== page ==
West Midlands Police have refused to confirm whether the force’s use of phone hacking technology has solved any crimes — because the question is “too in depth”.
The statement was given in response to a media query from Birmingham Eastside after an investigation by The Bristol Cable revealed that 28 UK police forces have bought mobile data extraction software from hacking technology supplier Cellebrite.
West Midlands Police was listed among those forces, spending £24,216 in January 2014 on the “most popular hacking tool” UFED (Universal Forensic Extraction Device).
Birmingham Eastside asked the West Midlands Police press office:
In response the press office said that the question would have to be handled by the Freedom of Information Department, meaning an answer could take up to four weeks.
Birmingham Eastside asked if the press office was able at least to give a simple “yes” or “no” answer to two questions about whether the software was used by police, and whether it had contributed to the solving of any crimes.
The press office again insisted that “the information you require is too in depth to be answered on our media desk.”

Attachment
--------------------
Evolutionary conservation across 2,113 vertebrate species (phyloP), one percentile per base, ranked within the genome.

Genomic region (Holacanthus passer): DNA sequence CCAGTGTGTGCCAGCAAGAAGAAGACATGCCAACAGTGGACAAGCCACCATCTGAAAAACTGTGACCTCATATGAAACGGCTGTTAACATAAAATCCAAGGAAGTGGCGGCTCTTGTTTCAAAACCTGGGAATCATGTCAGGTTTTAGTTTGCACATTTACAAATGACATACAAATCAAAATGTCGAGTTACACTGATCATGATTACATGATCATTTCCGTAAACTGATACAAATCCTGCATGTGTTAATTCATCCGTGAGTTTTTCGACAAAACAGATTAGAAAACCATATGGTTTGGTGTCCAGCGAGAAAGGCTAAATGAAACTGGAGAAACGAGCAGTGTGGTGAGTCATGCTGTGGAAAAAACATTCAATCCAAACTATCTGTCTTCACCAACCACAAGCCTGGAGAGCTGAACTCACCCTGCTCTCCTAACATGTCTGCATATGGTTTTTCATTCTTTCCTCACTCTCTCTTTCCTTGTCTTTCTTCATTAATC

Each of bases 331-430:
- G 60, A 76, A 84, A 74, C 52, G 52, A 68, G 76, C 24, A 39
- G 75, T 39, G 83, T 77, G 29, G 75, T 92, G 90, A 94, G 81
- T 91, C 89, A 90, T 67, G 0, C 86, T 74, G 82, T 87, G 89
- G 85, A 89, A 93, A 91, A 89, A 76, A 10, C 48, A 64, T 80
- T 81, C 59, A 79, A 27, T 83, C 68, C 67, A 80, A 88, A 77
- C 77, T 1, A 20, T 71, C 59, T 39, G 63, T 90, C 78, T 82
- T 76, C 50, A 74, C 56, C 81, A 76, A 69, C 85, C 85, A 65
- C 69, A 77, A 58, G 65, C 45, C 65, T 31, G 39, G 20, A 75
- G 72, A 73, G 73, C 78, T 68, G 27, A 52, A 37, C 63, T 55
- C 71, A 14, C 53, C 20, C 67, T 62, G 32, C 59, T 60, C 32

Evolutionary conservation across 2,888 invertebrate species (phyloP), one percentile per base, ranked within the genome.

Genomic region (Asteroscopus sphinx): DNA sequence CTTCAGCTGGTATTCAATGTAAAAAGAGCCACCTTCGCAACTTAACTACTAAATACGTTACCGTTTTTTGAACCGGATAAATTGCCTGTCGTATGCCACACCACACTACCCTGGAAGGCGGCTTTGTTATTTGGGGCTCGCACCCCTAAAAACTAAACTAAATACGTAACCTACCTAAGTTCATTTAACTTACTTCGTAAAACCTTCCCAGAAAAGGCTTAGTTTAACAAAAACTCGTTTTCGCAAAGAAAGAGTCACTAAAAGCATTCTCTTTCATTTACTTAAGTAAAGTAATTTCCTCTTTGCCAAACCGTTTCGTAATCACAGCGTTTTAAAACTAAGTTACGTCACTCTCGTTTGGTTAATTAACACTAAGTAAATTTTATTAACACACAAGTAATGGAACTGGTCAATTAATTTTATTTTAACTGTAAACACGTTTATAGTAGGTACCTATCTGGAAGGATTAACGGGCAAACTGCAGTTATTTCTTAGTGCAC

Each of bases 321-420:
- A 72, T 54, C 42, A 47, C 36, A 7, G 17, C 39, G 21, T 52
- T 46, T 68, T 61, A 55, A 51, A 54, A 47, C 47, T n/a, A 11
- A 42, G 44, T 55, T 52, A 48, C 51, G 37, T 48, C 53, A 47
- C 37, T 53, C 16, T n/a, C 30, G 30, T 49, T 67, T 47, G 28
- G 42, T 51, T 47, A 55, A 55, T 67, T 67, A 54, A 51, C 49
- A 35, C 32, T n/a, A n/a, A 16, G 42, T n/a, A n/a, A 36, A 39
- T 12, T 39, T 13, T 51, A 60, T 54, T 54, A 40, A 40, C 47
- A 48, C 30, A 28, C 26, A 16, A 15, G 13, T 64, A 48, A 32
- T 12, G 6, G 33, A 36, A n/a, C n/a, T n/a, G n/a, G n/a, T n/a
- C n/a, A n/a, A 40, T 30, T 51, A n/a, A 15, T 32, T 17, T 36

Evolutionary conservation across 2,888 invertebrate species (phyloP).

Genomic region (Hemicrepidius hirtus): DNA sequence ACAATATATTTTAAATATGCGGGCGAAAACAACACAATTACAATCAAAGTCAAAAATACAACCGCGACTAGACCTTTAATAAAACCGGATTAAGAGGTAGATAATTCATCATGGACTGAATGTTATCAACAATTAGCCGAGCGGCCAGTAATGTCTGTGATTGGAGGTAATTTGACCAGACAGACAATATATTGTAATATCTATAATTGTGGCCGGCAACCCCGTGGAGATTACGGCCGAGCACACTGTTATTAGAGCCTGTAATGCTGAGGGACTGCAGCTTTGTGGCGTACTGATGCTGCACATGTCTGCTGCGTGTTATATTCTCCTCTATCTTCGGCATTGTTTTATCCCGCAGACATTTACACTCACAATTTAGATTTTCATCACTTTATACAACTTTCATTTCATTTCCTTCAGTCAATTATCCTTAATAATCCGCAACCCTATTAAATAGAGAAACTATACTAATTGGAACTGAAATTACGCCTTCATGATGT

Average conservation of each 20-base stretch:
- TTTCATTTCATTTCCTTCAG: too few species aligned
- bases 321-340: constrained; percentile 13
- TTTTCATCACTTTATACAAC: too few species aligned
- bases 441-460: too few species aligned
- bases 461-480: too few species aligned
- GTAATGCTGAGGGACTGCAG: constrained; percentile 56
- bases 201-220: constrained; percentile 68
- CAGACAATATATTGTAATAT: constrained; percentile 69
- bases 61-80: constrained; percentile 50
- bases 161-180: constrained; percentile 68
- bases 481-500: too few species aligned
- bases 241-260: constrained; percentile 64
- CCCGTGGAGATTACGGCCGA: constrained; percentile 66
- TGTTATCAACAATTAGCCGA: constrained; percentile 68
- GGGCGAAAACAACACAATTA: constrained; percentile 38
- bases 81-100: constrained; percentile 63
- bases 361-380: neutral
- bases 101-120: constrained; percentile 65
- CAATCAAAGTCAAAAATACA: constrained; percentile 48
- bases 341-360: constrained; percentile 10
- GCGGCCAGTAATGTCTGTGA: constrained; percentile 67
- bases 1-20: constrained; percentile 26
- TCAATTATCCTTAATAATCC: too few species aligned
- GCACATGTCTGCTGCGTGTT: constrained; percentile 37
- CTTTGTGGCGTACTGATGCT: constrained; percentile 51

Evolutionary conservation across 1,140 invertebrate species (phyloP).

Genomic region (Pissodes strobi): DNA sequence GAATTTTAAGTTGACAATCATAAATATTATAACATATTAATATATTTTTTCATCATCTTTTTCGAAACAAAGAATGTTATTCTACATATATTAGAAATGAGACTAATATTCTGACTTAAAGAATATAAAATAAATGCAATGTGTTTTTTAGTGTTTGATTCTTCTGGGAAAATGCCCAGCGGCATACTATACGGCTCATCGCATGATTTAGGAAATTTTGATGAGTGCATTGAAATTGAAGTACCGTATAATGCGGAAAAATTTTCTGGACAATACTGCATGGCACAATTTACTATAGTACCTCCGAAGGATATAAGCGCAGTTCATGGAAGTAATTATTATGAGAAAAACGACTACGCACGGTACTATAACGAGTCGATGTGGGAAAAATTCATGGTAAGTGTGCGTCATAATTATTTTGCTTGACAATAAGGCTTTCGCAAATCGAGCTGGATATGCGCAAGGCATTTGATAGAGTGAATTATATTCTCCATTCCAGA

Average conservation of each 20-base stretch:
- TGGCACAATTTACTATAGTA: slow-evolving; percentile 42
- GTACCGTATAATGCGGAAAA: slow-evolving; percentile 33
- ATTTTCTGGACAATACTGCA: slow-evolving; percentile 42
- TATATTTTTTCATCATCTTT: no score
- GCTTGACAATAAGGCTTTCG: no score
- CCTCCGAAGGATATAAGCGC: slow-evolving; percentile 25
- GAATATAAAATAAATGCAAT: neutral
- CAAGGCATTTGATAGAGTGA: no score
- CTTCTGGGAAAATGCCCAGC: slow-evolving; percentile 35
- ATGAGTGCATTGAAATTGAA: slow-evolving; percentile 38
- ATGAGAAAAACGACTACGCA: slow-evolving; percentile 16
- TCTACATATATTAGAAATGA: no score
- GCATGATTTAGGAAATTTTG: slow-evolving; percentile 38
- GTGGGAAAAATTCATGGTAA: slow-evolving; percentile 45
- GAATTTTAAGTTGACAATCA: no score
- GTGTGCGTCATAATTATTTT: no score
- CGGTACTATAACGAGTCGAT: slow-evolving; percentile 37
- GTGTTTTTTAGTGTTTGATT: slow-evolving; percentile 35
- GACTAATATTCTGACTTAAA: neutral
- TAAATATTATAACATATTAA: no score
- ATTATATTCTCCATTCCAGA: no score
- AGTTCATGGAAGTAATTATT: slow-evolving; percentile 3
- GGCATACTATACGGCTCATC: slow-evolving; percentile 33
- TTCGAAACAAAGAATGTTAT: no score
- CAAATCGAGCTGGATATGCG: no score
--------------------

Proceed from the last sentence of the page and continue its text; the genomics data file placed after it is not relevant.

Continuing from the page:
Cellebrite is an Israel-based technology company which claims to be the main supplier of powerful hacking devices used by UK police forces to extract phone data from suspects.
It is reported that mobile phone examination is often used by local officers in the investigation of low-level crimes such as assault, burglary and traffic offences, raising concerns over breaches of privacy rights.
A North Yorkshire Police audit report on the technology, mentioned in the investigation by the Bristol Cable, said that in half of mobile phone searches, the force had conducted the search without an authorisation warrant.
Myles Jackman, Legal Director for the Open Rights Group said:
“Mobile phone examination should not be routine and should always be authorised by a warrant. Police should only be able to examine someone’s phone if they believe it will provide evidence in relation to the crime of which they are suspected.”
The lack of clarity of how this technology is being used raises some serious privacy-related concerns. The Open Rights Group adds:
“Only data relevant to an enquiry should be kept by the police and this should be kept securely in accordance with the Data Protection Act. Any other personal data should be deleted as soon as it is clear it’s not relevant.
“Failure to do this could mean that police forces are in breach of ACPO’s own guidelines.”